“I taught Sean Connery to scuba dive,” Stuart Cove said with an impish grin. “And I’ve got to be honest: He was petrified.”
Cove is the owner of Stuart Cove’s Nassau Bahamas Aqua Adventures, a dive shop and movie production company on the island of New Providence. I was sitting in his office chugging coffee in preparation for the long and challenging day ahead.
“There I was in shallow water with James Bond, for God’s sake,” he said. “And he was hanging on to me like his life depended on it. Don’t get me wrong. Sean’s a lovely guy — and a great actor — but a total wimp when it comes to diving.”
Sean’s a lovely guy — and a great actor — but a total wimp when it comes to diving.
Stuart Cove, Nassau dive trainer
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This news came as a huge relief to me. After all, if Connery, who was training for the movie Never Say Never Again, was scuba shy, surely I had a right to be.
I had come to the Bahamas to try my hand at wreck diving and, in all honesty, I wasn’t exactly brimming with Bondian confidence. I had been certified as a PADI Advanced Open Water Diver almost 20 years ago, but with the exception of a few refresher dives in Mexico last February, I hadn’t been near a wet suit since.
Fortunately, I was in good hands. Cove has been scuba diving for more than 50 years, having started his business sinking wrecks, building props, and performing underwater stunts for Bond classics like For Your Eyes Only and The World Is Not Enough. I had booked myself on a dive to the Tears of Allah, a 90-foot cargo ship he sank for the filming of Never Say Never Again. Perhaps against my better judgment, I had also signed up for a dive to the Ray of Hope, a 200-foot freighter surrounded by dozens of 8-foot reef sharks.
AN EASY START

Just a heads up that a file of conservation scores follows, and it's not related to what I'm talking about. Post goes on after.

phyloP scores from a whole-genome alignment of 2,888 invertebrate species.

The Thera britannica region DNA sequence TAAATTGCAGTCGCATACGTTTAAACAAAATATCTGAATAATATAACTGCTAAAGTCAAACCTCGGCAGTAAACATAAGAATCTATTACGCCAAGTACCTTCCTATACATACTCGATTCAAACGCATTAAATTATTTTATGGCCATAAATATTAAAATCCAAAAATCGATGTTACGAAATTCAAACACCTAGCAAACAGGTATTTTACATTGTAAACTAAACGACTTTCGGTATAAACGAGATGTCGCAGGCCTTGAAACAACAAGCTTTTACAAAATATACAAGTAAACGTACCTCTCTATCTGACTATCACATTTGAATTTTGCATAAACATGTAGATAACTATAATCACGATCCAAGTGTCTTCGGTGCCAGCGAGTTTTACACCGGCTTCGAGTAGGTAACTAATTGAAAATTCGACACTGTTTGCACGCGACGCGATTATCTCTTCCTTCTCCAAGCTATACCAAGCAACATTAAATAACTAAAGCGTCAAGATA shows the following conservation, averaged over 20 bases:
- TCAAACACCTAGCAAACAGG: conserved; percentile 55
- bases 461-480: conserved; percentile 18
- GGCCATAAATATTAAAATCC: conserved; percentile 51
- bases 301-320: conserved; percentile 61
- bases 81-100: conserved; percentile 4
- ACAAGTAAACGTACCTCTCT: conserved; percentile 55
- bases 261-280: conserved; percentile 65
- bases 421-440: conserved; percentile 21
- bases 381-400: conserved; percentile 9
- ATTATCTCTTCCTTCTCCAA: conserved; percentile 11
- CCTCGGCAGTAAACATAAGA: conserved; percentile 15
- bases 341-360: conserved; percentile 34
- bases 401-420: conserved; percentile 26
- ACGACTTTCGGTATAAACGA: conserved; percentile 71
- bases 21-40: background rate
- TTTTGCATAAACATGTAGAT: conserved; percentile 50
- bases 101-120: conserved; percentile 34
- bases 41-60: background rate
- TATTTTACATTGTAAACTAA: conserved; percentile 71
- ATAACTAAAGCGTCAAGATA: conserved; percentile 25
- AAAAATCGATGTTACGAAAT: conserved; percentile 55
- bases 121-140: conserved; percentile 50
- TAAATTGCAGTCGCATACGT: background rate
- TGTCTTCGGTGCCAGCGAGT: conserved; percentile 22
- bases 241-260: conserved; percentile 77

In light of all this, I was grateful for Cove’s stellar credentials. I was also glad that my maiden wreck dive, the Tears of Allah, stood at a depth of 40 feet. With the island’s warm, shallow water and excellent visibility — all major draws for Hollywood producers — I felt I stood a good chance of making it back in one piece.
The Bahamas offer divers a host of wrecks at a wide range of depths, from leisurely snorkel tours to more testing deep dives and night dives. The Tears of Allah was a mercifully easy start, but I had some trickier dives to contend with in the days to come.
In any case, there was little time for self-doubt. Within 10 minutes of talking to Cove, I was out on the rolling waves with my English dive master, Rich. Tumbling into the water, and gripping the anchor line, I spied the Tears Of Allah shimmering like a bar of gold in the fine white sand below.
A longtime Ian Fleming fan, I couldn’t help but feel awed by the sight of a genuine Bond relic. The wreck’s silhouette rippled with schools of parrotfish and Bermuda chub; her coral-encrusted bow glistened in the slanting sun.
As a Briton, and a longtime Ian Fleming fan, I couldn’t help but feel awed by the sight of a genuine Bond relic. The wreck’s silhouette rippled with schools of parrotfish and Bermuda chub; her coral-encrusted bow glistened in the slanting sun. Sinking deeper toward the sea floor, I spotted the torpedo holes cut into her hull for the filming of Never Say Never Again. In this bluish netherworld, fact and fiction had begun to blur: I half expected to see the movie’s leading lady, Kim Basinger, emerging from the galley with a spear gun.